© 2018 Can Caramelo

Watermelon & Feta Farro Salad

In the last post I left you in suspense. I started to tell you how our brain creates flavour y how flavour is predominantly retronasal smell (when volatile molecules from food in our mouth reach the olfactory bulb through the cavity between mouth and nose). So when these volatile smell molecules get to the olfactory bulb, a characteristic spatial firing pattern is elicited which is specific to each smell. These patterns are sent to the olfactory cortex where a smell object is formed and can be accessed in form of a memory. From there, the pathway of smell leads to the orbitofrontal cortex where the information from different sensory modalities (and even the motor system!) converges to form the perception of flavour. But I still had to answer why we salivate when only imagining food we like, why the smell of food makes us crave it sometimes and why, with a certain food, we might like the smell and maybe even the taste, but ultimately strongly reject it for its texture.

Let’s go with the first one. If we salivate or not when imagining certain food is related to how much we like this food, how much we’d like to eat it and how hungry we are. A monotonous diet can also increase our craving for something different and flavourful. The salivation produced by smelling or imagining something we’d like to eat, is a preparation for its actual consumption, we need saliva to lubricate the food and be able to swallow it. The salivary response to the smell or imagination of a certain food can be understood as classical conditioning – basically the same as Pavlov’s famous dog: first an association between the smell (or mental image) of a food and the process of eating is is created, then the salivary response can occur without the actual eating. But of course it’s not that simple. Because we salivate more if we smell something we really like for instance. And effectively, without any sensory exposure, just imagining a food we like, we often salivate, especially so if we have a vivid imagination (definitely my case).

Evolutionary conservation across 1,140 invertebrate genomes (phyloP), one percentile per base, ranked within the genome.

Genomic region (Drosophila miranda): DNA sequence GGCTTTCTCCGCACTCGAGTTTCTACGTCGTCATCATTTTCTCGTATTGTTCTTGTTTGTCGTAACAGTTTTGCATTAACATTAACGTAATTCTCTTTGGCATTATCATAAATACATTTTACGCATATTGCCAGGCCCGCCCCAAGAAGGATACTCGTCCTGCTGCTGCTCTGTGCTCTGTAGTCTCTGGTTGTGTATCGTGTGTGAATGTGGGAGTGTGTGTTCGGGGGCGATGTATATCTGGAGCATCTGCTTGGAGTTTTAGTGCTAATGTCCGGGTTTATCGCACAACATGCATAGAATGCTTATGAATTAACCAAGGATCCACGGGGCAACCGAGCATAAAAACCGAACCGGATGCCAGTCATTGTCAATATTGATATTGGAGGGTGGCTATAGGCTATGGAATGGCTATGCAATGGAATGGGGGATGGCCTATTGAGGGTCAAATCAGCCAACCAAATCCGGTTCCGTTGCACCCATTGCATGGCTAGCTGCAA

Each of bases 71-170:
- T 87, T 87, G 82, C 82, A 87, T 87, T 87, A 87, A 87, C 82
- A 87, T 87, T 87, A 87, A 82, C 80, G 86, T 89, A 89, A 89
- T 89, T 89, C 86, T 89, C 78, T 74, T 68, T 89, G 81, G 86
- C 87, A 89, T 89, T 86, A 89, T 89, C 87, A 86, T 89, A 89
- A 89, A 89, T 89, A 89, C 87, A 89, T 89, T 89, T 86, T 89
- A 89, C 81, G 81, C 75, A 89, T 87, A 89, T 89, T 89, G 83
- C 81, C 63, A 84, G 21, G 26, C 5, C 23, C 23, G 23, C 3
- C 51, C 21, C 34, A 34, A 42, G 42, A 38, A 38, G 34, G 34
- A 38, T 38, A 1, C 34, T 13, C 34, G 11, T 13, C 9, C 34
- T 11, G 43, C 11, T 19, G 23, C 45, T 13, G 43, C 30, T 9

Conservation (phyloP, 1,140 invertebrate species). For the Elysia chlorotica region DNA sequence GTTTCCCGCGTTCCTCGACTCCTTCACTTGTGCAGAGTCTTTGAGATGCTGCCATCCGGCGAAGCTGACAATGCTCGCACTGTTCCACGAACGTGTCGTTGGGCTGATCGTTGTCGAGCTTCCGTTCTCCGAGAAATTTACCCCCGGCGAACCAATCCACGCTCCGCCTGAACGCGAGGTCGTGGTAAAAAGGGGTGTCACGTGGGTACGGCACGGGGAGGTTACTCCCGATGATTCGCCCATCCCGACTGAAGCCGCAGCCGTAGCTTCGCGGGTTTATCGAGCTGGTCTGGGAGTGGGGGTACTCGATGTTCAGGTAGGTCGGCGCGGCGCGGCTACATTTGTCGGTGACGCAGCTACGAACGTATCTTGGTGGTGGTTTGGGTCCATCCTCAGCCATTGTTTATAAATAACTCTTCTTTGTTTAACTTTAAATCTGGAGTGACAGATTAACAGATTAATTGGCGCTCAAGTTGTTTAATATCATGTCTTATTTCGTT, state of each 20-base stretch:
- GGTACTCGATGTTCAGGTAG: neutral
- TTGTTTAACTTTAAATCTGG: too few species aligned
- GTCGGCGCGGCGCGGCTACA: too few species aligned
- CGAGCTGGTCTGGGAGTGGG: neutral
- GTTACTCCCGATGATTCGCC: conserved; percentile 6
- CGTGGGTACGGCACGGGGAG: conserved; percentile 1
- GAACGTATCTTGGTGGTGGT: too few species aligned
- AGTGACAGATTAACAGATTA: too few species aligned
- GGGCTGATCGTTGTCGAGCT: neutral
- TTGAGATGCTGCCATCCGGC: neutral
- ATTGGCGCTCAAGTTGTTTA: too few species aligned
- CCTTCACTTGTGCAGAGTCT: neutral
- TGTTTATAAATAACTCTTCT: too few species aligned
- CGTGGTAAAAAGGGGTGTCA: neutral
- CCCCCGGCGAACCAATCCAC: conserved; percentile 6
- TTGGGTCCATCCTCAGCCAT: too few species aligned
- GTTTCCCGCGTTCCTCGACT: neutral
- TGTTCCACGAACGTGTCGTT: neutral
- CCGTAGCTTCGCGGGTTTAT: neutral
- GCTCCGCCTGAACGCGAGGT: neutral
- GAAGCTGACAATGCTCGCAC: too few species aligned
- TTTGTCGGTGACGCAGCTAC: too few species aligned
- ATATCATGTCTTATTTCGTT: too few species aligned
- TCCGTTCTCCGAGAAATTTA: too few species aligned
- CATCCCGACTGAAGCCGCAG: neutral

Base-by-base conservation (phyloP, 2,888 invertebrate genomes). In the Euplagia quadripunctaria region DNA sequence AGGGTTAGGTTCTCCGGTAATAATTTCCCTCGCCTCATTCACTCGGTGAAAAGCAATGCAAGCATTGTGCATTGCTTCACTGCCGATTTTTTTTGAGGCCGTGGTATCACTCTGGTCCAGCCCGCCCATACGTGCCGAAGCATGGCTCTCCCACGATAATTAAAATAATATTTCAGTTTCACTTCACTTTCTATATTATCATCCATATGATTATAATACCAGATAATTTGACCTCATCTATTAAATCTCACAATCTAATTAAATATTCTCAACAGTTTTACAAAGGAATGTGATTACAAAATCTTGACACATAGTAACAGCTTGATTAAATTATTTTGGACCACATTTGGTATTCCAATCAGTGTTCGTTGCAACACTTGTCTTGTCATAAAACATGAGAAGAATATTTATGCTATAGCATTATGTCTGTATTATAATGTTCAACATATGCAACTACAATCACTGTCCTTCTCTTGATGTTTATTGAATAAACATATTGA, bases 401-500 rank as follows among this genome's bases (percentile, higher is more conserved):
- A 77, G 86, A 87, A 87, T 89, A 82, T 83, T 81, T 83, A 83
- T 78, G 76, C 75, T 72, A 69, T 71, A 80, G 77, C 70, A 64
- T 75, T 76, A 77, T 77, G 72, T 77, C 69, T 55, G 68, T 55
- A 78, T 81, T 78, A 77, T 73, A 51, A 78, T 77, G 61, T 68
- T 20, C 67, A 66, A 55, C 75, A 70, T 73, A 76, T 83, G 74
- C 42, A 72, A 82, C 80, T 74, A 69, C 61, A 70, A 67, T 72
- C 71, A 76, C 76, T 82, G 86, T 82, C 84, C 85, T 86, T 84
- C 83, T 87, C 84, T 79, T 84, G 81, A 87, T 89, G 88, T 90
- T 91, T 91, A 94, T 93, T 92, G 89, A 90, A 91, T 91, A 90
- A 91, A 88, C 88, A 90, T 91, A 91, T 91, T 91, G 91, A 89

When we smell something, a memory of that smell activates a memory of a flavour and when we smell something we very much want to eat, the neuronal circuits that are activated are the same as in a drug addiction and include structures like the hippocampus (related to memory), the insula, (a place where inputs from taste and smell are integrated, also involved in memories of flavour and emotional processing) and the caudate nucleus (part of the reward system, important also for sensory-motor integration).